‘People deserve a second chance’: Lawmaker, FSU student challenge online mugshot websites
The new law takes effect July 1. Image via Adobe.

Mugshot of criminal
The proposals would tighten restrictions against private mugshot websites.

A Florida State University law student is working with lawmakers to challenge Florida’s ecosystem of online mug shot companies.

Blake Mathesie, a second-year law student, first met with Rep. Jason Fischer of Jacksonville nearly a year ago to suggest legislation that would prohibit private mugshot websites from further profiting off someone’s mug shot.

On Monday, the pair stood together as the House Criminal Justice & Public Safety Subcommittee advanced the bill unanimously.

“The publication of these mug shots not only violates due process, but it hurts the personal and professional prospects of those affected,” Mathesie told members. “A mug shot is taken at the lowest point in someone’s life.”

Mathesie’s low point came in 2018. Then an undergraduate at the University of Florida, authorities charged the 23-year-old with felony battery charges after he broke up a bar fight at work.

The court later dismissed the charges and the judge released a nine-page opinion criticizing the arresting agency’s police work.

“This Court did not find the victim’s testimony credible,” the opinion adds. “The defendant did nothing to the victim, and only involved himself when security failed to appear, and the patrons began to stumble.”

But while the criminal case is in the past, a collection of booking photos posted by mug shot websites remain in the present.

“That mug shot now continues to haunt me and has been brought up in job interviews for something that I was completely innocent for,” Mathesie said.

Currently, state law prohibits private mug shot companies from charging a fee to remove booking photographs.

Speaking to members, Fischer explained the websites now use bots to fish for mug shots and then collect ad revenue from web traffic.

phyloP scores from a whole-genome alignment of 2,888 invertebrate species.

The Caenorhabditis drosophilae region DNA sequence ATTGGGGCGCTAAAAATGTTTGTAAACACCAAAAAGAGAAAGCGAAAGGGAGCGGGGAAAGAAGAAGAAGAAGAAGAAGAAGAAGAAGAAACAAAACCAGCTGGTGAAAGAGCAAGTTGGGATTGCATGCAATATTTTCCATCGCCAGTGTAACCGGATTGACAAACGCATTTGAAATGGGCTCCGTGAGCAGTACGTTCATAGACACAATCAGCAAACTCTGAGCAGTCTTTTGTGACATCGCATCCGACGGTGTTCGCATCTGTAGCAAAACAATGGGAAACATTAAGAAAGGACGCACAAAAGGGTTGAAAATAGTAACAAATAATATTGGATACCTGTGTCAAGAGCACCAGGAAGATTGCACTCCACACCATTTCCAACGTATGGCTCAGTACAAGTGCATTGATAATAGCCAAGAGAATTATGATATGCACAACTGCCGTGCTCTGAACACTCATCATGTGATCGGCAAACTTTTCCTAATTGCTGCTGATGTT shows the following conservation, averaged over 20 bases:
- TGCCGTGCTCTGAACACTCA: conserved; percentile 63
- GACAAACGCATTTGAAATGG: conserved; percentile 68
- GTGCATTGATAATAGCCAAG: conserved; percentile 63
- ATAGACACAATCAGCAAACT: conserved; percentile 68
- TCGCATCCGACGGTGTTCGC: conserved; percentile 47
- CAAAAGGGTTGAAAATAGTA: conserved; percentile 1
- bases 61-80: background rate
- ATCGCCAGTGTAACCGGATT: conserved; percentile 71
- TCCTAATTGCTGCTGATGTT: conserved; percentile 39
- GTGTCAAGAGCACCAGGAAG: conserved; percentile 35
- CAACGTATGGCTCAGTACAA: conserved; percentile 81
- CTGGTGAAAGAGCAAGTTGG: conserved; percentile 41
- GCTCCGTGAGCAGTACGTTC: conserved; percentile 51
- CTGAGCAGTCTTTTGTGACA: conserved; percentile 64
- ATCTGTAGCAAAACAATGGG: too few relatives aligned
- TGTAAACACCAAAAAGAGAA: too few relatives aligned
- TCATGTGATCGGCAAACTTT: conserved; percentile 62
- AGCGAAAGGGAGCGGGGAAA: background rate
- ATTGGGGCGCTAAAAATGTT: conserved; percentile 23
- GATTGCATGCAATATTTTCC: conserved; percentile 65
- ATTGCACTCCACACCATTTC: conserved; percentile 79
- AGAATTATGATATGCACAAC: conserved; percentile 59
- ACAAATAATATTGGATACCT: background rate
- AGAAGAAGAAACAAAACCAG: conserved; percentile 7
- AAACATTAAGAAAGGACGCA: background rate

Fischer’s proposal (HB 755) would require a mug shot website to take a photo down if requested by the person whose booking photograph is published.

Thereafter, the publisher must remove the photo in 10 days or face a $1,000 per day noncompliance penalty.

“People deserve a second chance,” Fisher said.

Democrat Rep. Patricia Williams of Lauderdale Lakes voted to pass the bill in committee.

She noted that mug shots are often a barrier to employment and said the issue impacts minority communities disproportionately.

“In the spirit of law, black and brown people live on a different side of the world,” Williams said. “We live on the side of a world where you are guilty until proven innocent, so any mug shot that’s taken always follows us.”

Fischer’s proposal will appear next before the House Regulatory Reform Subcommittee and House Judiciary Committee.

A companion bill, sponsored by Republican Sen. Aaron Bean, is also moving in the Senate.

If signed into law, the proposals would take effect Oct. 1.

Jason Delgado

Jason Delgado covers news out of the state capital for Florida Politics. After a stint with the U.S. Army, Jason attended the University of Central Florida where he studied American Policy and National Security. His past bylines include WMFE-NPR and POLITICO Florida. Throw him a line at [email protected] or on Twitter at @byJasonDelgado.


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